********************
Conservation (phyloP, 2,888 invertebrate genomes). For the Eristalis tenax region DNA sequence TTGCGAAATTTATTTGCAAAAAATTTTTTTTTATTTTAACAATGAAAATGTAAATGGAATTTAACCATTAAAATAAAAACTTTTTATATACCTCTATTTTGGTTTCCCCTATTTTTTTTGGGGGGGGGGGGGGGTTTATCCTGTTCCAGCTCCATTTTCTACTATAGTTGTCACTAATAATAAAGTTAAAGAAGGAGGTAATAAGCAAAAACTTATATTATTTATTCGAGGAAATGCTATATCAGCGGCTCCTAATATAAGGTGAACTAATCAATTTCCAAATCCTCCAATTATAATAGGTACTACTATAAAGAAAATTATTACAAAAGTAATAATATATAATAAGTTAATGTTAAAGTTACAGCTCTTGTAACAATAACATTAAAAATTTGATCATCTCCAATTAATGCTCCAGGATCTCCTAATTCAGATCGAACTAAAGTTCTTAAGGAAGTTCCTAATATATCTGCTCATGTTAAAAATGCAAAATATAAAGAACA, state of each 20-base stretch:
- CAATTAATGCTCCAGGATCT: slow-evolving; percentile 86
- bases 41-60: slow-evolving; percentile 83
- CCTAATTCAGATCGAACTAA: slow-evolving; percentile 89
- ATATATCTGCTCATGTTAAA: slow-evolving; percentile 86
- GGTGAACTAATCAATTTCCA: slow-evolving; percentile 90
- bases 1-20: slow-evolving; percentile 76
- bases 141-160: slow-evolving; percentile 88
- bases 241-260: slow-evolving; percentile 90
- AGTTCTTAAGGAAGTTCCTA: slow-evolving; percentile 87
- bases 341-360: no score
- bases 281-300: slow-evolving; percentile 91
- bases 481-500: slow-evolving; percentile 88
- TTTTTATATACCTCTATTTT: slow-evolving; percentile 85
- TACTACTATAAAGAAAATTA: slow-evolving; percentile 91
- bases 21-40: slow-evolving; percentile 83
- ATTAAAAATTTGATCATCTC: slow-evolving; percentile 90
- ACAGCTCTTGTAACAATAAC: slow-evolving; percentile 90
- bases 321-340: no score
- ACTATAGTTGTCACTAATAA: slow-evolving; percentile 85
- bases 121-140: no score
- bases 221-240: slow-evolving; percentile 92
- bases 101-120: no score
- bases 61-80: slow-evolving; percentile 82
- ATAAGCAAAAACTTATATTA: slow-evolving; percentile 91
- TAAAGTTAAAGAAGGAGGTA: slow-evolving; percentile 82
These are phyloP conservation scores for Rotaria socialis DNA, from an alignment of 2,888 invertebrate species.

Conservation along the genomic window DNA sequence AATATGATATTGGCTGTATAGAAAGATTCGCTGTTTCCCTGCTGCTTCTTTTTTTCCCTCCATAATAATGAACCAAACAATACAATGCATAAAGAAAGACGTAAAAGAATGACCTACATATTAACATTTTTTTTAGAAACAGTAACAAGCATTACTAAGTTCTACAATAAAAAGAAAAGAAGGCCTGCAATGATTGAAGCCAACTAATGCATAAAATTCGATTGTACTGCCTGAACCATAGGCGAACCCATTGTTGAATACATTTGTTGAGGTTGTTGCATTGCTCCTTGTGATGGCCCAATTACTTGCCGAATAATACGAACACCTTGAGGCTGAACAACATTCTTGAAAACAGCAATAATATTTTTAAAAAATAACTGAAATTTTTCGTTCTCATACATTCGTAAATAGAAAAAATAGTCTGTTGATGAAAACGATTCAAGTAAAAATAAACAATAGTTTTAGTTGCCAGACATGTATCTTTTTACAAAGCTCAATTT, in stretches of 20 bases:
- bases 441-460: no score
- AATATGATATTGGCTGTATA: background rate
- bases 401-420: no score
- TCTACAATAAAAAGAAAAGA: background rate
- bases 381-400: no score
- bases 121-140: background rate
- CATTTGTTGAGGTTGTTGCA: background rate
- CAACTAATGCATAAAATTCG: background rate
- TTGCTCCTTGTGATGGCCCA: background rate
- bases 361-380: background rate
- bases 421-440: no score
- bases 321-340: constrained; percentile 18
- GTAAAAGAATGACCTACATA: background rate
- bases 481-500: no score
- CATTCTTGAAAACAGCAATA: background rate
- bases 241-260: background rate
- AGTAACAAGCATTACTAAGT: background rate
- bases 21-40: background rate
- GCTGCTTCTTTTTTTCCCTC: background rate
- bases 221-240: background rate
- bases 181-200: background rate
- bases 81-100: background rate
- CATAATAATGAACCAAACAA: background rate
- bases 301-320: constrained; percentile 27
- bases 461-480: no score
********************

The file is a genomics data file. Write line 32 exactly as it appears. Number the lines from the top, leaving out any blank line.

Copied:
- TCTACAATAAAAAGAAAAGA: background rate